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Being #LikeAGirl is Amazing


As the parent of a 4 year old boy I spend a lot of time in the park, the other day I overheard a parent tell their daughter not to kick the ball 'like a girl'. I thought this was a strange thing to say, firstly because she was a girl, and because I thought she'd actually given that ball a pretty hefty kick. It's not uncommon to hear people saying "don't throw/kick/hit like a girl" – in fact, writing this I realise I've said it to my own child - but this got me wondering when exactly it became ok to use the term as an insult? And more generally, why are we so quick to insult when we could be celebrating?

This led me to a new advert I'd spotted doing the rounds on social media. The new 'Always' advert was being described as being brilliant – I did wonder how a sanitary product ad could be described that way – and it is brilliant. It actually made me cry. It's a thought-provoking campaign and its message is so important.

Four women, a man and a young boy were asked to run or throw 'like a girl' and the result was pretty damning. All six flayed their arms around and moved in a way that reminded me of the scarecrow in The Wizard of Oz when Dorothy releases him from his pole, in short, they looked incapable of doing those most basic of tasks effectively.

But when six young girls were asked to do the very same things, they pushed themselves to the limit. Smashing out karate kicks and zooming across the stage as fast as they could and punching out with real aggression on their faces. The young girls show why 'like a girl' shouldn't mean pathetic and rubbish. But it also shows how we all develop a sexist attitude at some young stage without even realising it. You only have to search for the everydaysexism hashtag to see it's everywhere.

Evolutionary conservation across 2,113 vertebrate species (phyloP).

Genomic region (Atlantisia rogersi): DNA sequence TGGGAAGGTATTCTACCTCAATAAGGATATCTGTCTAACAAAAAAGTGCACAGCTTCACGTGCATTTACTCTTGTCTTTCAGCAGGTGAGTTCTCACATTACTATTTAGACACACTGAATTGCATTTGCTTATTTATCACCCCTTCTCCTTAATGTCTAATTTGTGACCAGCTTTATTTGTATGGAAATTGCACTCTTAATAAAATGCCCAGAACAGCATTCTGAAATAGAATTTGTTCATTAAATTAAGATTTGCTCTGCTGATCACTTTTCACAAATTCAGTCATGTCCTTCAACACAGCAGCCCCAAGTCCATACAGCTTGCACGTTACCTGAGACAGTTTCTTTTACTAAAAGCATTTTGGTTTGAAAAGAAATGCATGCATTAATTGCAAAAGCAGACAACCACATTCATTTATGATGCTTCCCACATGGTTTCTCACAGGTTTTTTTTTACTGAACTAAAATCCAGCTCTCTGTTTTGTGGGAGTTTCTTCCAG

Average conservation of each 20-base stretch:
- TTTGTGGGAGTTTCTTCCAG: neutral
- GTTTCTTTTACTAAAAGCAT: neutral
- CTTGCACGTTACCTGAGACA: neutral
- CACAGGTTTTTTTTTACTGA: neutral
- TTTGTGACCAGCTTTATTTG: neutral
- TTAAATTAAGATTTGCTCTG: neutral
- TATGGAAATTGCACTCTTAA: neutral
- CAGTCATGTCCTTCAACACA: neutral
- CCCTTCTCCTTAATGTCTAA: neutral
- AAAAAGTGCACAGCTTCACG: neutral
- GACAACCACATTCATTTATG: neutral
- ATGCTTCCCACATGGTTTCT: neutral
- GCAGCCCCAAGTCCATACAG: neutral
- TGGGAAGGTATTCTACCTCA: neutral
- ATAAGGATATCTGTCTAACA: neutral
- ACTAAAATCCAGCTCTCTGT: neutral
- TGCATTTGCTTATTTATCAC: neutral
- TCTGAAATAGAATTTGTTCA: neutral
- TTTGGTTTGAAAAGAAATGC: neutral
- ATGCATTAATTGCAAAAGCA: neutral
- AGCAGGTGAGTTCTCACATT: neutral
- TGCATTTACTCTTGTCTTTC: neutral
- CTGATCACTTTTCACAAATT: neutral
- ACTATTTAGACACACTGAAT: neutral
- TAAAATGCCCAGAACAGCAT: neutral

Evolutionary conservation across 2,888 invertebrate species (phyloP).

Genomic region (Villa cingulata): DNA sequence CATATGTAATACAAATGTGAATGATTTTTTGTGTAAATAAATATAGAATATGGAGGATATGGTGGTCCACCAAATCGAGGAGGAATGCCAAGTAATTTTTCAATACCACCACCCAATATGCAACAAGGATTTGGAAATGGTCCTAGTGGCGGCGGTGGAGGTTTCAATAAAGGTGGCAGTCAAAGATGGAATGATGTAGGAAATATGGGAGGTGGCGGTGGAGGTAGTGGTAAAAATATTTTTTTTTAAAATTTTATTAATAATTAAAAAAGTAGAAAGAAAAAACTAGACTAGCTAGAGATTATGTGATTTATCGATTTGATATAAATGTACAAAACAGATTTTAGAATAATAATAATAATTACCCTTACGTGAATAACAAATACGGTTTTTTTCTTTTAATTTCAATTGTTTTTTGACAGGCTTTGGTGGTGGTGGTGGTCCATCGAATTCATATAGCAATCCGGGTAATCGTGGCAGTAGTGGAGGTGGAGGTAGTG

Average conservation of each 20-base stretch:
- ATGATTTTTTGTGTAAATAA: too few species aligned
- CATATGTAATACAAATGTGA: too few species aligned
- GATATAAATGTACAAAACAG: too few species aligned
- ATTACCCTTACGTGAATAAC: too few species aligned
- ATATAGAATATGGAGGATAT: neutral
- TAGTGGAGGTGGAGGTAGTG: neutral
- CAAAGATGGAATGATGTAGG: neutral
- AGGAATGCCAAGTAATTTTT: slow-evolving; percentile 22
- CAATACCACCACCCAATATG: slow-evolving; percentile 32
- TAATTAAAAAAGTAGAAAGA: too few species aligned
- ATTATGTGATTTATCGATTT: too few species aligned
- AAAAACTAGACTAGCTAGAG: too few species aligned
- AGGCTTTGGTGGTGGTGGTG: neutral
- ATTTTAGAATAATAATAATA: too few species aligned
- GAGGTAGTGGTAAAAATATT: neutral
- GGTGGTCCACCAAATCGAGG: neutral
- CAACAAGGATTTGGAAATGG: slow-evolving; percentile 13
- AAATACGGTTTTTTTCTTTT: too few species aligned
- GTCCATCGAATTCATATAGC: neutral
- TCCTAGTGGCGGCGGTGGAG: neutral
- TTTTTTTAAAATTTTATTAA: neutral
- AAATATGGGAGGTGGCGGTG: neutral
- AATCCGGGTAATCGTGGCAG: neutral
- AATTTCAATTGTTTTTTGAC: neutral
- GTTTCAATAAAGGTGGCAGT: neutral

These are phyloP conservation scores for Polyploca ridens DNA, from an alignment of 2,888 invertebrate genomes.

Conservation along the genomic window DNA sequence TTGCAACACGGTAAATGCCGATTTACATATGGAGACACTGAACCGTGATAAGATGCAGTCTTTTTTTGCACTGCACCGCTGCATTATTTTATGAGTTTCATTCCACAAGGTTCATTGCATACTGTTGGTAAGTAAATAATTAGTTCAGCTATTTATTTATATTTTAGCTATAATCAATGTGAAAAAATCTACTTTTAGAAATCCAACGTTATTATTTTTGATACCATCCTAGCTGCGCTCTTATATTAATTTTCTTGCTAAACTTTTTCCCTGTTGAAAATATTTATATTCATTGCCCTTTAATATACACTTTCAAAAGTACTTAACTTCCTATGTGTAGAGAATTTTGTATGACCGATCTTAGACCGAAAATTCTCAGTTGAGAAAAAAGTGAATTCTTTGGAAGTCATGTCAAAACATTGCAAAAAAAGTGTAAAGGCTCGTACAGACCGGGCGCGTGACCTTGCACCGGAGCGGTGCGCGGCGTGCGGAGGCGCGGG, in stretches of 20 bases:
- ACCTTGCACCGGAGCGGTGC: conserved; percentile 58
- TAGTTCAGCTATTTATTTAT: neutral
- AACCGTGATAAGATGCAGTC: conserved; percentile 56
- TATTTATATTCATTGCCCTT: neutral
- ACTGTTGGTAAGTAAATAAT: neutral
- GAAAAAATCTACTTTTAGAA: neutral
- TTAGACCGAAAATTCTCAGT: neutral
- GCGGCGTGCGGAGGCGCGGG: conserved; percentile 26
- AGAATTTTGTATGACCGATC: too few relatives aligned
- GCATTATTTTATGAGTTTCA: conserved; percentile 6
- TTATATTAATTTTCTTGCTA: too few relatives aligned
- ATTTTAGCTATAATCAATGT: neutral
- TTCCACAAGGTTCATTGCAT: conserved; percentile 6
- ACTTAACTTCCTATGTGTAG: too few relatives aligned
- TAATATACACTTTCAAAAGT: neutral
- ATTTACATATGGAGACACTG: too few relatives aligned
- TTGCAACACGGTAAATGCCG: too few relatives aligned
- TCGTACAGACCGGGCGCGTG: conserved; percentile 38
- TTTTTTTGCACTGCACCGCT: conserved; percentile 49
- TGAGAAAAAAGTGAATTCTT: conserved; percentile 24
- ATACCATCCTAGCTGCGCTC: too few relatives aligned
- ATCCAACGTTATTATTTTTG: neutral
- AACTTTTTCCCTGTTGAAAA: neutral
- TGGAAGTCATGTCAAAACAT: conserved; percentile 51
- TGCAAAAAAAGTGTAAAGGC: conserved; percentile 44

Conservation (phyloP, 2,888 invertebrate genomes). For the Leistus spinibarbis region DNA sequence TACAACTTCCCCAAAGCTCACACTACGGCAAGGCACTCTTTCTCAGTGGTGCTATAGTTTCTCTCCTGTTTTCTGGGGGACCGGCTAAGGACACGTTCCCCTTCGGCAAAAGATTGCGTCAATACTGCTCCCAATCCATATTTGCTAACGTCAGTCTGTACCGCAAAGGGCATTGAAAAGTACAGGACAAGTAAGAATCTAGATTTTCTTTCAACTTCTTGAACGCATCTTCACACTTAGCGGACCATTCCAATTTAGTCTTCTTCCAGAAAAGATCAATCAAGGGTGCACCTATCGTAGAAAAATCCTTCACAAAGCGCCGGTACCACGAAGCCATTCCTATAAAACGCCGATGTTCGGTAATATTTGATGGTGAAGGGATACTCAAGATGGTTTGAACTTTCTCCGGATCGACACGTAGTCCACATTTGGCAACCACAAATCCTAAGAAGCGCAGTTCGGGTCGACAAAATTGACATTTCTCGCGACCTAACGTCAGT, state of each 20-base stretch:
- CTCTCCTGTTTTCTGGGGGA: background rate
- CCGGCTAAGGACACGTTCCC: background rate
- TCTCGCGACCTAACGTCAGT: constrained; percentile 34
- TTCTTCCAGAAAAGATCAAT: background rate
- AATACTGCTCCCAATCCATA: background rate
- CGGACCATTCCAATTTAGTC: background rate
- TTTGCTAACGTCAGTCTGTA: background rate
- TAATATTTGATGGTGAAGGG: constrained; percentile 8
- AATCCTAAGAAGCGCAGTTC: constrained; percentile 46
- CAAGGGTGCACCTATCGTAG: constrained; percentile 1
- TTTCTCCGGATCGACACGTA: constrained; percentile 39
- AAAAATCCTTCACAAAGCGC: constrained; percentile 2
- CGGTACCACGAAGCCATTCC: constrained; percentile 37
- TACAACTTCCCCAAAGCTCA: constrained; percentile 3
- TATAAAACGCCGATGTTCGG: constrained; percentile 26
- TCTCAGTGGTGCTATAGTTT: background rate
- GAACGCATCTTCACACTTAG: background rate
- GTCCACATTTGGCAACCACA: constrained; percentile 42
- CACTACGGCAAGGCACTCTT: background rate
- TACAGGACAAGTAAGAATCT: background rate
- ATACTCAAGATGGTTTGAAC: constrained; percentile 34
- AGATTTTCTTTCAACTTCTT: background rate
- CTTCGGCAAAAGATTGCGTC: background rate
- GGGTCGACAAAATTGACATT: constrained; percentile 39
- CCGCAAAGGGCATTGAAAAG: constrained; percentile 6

When asked what she thought 'like a girl' meant, one of the young girls said: 'I actually don't know if it is a bad thing or a good thing. It sounds like a bad thing. It sounds like you are trying to humiliate someone.' How terrible is that? Why is it acceptable to let little girls, and boys, think like this? Boys and girls are told different things growing up, but the overriding message is clear; acting 'like a girl' is to be avoided at all costs or you face ridicule.

A Bayer Corporation survey in 2010 revealed that forty percent of female scientists were, at some stage in their lives, discouraged from pursuing a career in science, technology, engineering or mathematics because they were for boys, not girls. Imagine what discoveries may have been missed because one of those girls dropped out? What if she'd had the cure for a rare form of cancer hidden inside her? Shocking.

When confronted with their accidental sexism, the adults and boy in the Always video noted that their response had been like telling women they are 'weak and not as good'. 'I think it definitely drops their self-confidence,' one of the participants added. Some were then given another chance to act 'like a girl', pushing themselves to run as fast as they could and hit as hard as they could. Just the way it should be.

The Always quest to boost girls' confidence during puberty is incredibly important in a society which criticises and undervalues young women about everything from the natural state of their bodies to their career aspirations. Their message is clear: the phrases 'like a girl' and 'man up' are no longer relevant: it's time to avoid their long-term psychological effects on developing young children and scrap them from our vocabulary. It's time to remember that being a girl is amazing - and so is being a boy. We need to work harder on positive communication and building positive relationships, so why not be nice and turn towards each other?



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